University of Glasgow Learning and Teaching Committee Away Day, 24 October 2013

University of Glasgow
Learning and Teaching Committee
Away Day, 24 October 2013
Good Practice presentation – innovative Assessment practices used in Politics
Dr Kurt Mills, Politics, School of Social and Political Sciences
Non-exam-based assessment and why it is important
Students learn in different ways and communicate their knowledge and understanding in different ways.
Thus, from a general perspective of fairness and good pedagogical practice, it is important to provide
multiple forms of learning and assessment throughout the curriculum.
While lectures may be important at times to convey specific information, and exams may be important
at times to measure factual information as well as some types of argumentation, if we are serious about
supporting critical thinking, we need to provide classroom-based experiences which allow this, and
assessment which evaluates this.
Politics offer a wide variety of interactive and discussion-based activities. One exercise used at both
Honours and Postgraduate levels is formal debates. Choosing a contentious topic for which there are
no clear answers, students are put into groups of around 3-4 people which collectively develop an
argument over the course of a couple of weeks. They put forth and defend this argument in a
structured debate with specific limits for various argumentation and counter-argumentation, and then
continue the debate in a more informal manner as they respond to questions from their classmates.
This fosters group work and collective decision-making as well as encouraging research and critical
thinking skills – all of which are goals of education generally and which are absolutely essential in the
job market.
Another activity at the Postgraduate level is found in the course Critical Perspectives on Human Rights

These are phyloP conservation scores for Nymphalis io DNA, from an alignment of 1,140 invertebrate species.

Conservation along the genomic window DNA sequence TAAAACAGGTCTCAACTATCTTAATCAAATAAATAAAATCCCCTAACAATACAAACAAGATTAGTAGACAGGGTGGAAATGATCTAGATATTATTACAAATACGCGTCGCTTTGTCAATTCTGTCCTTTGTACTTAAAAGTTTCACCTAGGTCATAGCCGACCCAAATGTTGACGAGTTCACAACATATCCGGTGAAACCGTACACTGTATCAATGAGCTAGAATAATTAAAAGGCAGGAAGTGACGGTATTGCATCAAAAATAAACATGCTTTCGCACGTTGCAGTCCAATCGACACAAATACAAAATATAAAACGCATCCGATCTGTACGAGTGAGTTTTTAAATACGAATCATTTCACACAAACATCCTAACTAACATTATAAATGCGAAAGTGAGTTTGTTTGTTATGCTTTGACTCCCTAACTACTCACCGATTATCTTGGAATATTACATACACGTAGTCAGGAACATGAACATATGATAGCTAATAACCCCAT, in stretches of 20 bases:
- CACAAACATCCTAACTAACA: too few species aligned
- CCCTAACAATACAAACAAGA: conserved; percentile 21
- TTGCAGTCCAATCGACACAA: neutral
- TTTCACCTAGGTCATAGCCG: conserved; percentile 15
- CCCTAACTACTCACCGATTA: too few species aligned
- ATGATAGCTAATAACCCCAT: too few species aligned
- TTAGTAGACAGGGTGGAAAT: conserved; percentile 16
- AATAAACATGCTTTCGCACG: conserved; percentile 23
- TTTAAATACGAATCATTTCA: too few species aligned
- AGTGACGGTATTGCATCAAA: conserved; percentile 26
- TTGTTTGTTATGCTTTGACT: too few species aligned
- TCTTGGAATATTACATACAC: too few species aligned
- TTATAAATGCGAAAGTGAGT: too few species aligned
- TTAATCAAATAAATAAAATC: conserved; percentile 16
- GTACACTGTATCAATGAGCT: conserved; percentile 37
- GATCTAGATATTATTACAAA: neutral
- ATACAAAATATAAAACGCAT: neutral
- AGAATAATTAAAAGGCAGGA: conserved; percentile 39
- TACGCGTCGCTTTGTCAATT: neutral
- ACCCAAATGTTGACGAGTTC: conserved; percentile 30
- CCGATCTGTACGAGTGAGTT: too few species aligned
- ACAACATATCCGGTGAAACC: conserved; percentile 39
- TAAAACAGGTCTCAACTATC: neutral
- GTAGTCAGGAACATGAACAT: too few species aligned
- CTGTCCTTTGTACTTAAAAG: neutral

co-taught with Mo Hume and Vikki Turbine. In this course, partnered with the Edinburgh office of the
European Parliament to run an event connected to the Sakharov Prize for Freedom of Thought. Small
groups of students do research and presentations on the nominees in class, linking the nominees to
different types of activism and political contexts. The class activity contributes directly to class goals of
critical thinking, exploring different perspectives on and understandings of human rights, different
types of human rights abuses, and different types of resistance to such abuses. One person from each
group then participates on a public panel at an event sponsored by the Glasgow Human Rights Network
and the European Parliament. This gives students experience in making professional presentations and
also connects what the students are studying to the broader community – within and beyond the
University. Also in that class, in addition to standard essays, we have students write short critical essays
on three academic articles – two articles assigned from one week of the class plus another one they
have to find on the same topic. Since this is the first piece of written work most of them will be doing
for their MSc programme, a shorter piece helps them develop confidence in their writing and specific
analytical and critical thinking skills – and helps them understand what goes on within a piece of
academic writing.
One other assignment used at both Honours and Postgraduate levels is further group work - groups of 4
who create a human rights organisation. Students must choose a topic, do background research on
the human rights abuses in question, find out what other organisations are doing to address the issue,
and identify gaps in protection. They then design an organisation to fill some of these gaps, discussing
how it will operate, the constraints it will work under, and what strategies it will use to make it more
successful than other organisations. The students are asked to think about their organisation in the
context of some of the theoretical literature we cover in the course, in particular with regard to how
nongovernmental organisations operate. The activity thus promotes research, critical thinking, and
group work, and encourages students to be creative.
All of the above assignments and activities promote a variety of things which go far beyond what we can
reasonably expect from traditional lecture and exam teaching. Not all of the activities are formally and
directly assessed as part of student grades, but they support key teaching objectives and also give a
message to students that not all learning involves receiving a mark. Those assignments which do
receive a mark, measure independent research, extended critical thinking, creativity and the ability to
work in groups which are not amenable to evaluation in the same way via exams, but which are
increasingly important skills for students to develop – both for being successful in the job market as well
as being active global citizens.